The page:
The harsh reality of life is that for a variety of reasons partnerships, (including shareholders of companies, marriages, JV’s etc.) at some point fail.
Partners in a business venture may have a falling out and wish to dissolve their relationship, or it could be that one partner has lost interest in the business, or perhaps the partnership may fail due to ill health, old age or the death of a partner. At some point a partnership will inevitably fail.
Our firm is currently dealing with a real example of shareholder dispute which will most likely lead to the business’ failure. We need to disguise the real facts of this matter and the parties involved, however for the purposes of this discussion, we have a client who along with 2 others has set up a food processing business in Australia servicing the dairy industry. The business has 3 equal shareholders. Let’s call them David (our client), Adam, and Nathan. Adam and Nathan ran another food processing business which was not doing well and decided after a conversation with David that the three of them would set up a new venture (for this discussion XYZ Foods). David has the technical knowledge required for this business, Adam has the cash and Nathan offered to work in the business on a daily basis. So far, so good. Each is bringing something unique to the business, namely cash, skills and sweat equity.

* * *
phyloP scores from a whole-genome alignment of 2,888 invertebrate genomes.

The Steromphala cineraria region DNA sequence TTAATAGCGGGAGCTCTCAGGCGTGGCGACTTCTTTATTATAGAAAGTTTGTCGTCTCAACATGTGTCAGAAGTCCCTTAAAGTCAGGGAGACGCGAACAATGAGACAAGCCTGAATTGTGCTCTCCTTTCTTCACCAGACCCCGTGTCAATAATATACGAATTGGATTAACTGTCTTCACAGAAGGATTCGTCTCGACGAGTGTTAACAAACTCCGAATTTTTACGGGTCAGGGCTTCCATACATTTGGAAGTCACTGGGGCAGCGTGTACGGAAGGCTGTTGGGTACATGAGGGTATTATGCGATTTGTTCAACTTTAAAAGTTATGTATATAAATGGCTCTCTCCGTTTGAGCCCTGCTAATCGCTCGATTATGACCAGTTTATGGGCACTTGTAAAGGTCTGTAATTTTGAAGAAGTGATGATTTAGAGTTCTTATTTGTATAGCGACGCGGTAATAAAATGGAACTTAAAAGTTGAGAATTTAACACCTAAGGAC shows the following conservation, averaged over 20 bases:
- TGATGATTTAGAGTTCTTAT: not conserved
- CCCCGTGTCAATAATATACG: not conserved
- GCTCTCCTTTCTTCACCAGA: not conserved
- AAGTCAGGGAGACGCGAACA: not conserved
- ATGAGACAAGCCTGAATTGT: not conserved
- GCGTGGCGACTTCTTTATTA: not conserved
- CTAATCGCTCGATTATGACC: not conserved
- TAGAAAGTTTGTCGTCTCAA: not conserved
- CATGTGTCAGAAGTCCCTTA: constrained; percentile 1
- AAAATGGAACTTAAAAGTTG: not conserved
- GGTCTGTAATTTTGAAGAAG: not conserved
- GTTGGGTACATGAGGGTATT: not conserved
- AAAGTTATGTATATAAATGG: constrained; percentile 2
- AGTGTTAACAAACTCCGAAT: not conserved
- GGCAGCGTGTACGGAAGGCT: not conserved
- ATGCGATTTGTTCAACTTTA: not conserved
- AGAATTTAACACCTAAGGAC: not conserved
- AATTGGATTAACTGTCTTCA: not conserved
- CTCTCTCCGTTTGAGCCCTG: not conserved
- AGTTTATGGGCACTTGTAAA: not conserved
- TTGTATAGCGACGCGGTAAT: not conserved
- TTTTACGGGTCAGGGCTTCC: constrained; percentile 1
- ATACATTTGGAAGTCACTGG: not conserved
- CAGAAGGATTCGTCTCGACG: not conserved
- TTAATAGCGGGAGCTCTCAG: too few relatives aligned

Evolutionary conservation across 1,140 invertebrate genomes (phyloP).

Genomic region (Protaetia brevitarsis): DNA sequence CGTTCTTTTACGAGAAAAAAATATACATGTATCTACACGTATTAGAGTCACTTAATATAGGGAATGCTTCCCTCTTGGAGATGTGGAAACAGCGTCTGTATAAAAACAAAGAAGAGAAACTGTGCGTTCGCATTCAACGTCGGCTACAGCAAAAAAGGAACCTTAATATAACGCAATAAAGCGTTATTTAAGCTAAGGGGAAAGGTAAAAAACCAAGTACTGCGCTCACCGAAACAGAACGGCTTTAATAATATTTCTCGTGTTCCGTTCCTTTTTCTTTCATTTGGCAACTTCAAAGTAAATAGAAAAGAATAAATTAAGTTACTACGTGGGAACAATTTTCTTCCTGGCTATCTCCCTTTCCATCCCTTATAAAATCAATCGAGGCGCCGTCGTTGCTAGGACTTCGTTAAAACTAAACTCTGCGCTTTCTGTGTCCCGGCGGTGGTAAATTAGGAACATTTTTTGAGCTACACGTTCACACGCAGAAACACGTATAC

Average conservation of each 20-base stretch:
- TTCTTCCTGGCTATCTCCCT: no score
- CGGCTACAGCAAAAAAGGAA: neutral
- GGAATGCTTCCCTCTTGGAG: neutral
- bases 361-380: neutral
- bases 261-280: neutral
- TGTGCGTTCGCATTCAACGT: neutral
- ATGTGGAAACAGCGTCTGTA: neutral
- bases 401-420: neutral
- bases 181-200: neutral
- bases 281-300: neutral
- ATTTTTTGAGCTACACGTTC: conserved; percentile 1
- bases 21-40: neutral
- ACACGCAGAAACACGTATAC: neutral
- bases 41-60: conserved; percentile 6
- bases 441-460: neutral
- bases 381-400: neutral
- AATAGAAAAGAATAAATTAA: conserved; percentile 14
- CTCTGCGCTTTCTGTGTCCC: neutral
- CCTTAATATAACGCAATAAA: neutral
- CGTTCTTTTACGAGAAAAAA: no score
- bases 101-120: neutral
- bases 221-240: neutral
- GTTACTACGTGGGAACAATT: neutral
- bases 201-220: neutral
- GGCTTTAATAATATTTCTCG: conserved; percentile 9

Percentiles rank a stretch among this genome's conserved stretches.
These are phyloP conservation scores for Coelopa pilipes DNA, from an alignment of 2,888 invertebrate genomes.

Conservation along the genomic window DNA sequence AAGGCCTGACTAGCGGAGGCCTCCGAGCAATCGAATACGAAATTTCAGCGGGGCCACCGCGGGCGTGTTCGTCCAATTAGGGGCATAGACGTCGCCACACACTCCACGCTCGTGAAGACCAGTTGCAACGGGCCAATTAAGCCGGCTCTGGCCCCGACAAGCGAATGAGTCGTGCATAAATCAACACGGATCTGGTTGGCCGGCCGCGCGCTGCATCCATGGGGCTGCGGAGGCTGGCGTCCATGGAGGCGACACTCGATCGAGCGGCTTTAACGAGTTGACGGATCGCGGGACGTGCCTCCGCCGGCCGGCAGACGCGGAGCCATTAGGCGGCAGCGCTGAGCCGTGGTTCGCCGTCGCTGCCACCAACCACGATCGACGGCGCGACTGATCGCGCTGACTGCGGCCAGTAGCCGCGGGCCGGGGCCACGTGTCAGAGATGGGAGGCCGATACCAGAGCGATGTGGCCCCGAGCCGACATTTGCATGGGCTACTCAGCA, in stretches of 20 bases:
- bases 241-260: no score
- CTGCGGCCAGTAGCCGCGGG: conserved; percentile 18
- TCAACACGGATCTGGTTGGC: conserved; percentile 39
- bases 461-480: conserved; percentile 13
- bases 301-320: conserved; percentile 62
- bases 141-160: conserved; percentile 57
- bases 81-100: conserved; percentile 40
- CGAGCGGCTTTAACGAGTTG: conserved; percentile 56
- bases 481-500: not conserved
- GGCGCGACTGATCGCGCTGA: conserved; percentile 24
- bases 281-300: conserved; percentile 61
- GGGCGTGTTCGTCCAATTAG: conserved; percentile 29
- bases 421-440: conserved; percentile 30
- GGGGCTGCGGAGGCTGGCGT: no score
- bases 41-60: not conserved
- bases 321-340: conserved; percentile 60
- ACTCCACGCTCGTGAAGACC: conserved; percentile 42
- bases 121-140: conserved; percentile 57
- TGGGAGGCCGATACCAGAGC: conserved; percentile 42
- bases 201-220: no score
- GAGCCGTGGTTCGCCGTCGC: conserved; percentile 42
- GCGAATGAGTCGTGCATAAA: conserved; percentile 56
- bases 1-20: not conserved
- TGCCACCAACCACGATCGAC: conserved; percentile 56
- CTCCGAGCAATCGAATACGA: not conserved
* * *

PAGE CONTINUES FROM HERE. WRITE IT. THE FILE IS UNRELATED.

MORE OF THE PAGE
The business required $2Million in capital and a premises in which to undertake the endeavour. Adam facilitated the purchase via a commercial lease agreement for the equipment and David and Nathan were asked to guarantee the equipment finance. They were unaware that Adam actually put the agreement into his name. The trio were able to set up the facility in a premises owned by a related entity to Adam. David did not seek professional advice at that time.
XYZ Foods has been trading for four years and David has instructed us that he thinks the business has been profitable for the last two years.
Allegedly to save set up costs and at that stage, unknown to David, we have uncovered that the new business actually used the corporate structure of Adam and Nathan’s previous business.
After about 12 months of trading David began asking for financial statements from Adam and Nathan, but either they were unavailable or when he irregularly did get them, he didn’t seek advice from his professional advisors as to their interpretation.
After four years of trading the business relationship between the shareholders has deteriorated to the extent of the business failing. Nathan isn’t pulling his weight in the business and can’t be relied upon. David has now realised that the equipment finance payments are going to pay off equipment which will eventually be owned outright by Adam. Rental for the premises was never agreed and now there exists a liability for 4 years of rent payable to Adam’s related property group. The old business’ accumulated losses have been mixed with the new business and the balance sheet shows that XYZ Foods has liabilities exceeding assets.
Our client David has worked for 4 years to achieve absolutely no financial benefit and in fact may be worse off due to him guaranteeing the equipment finance payments.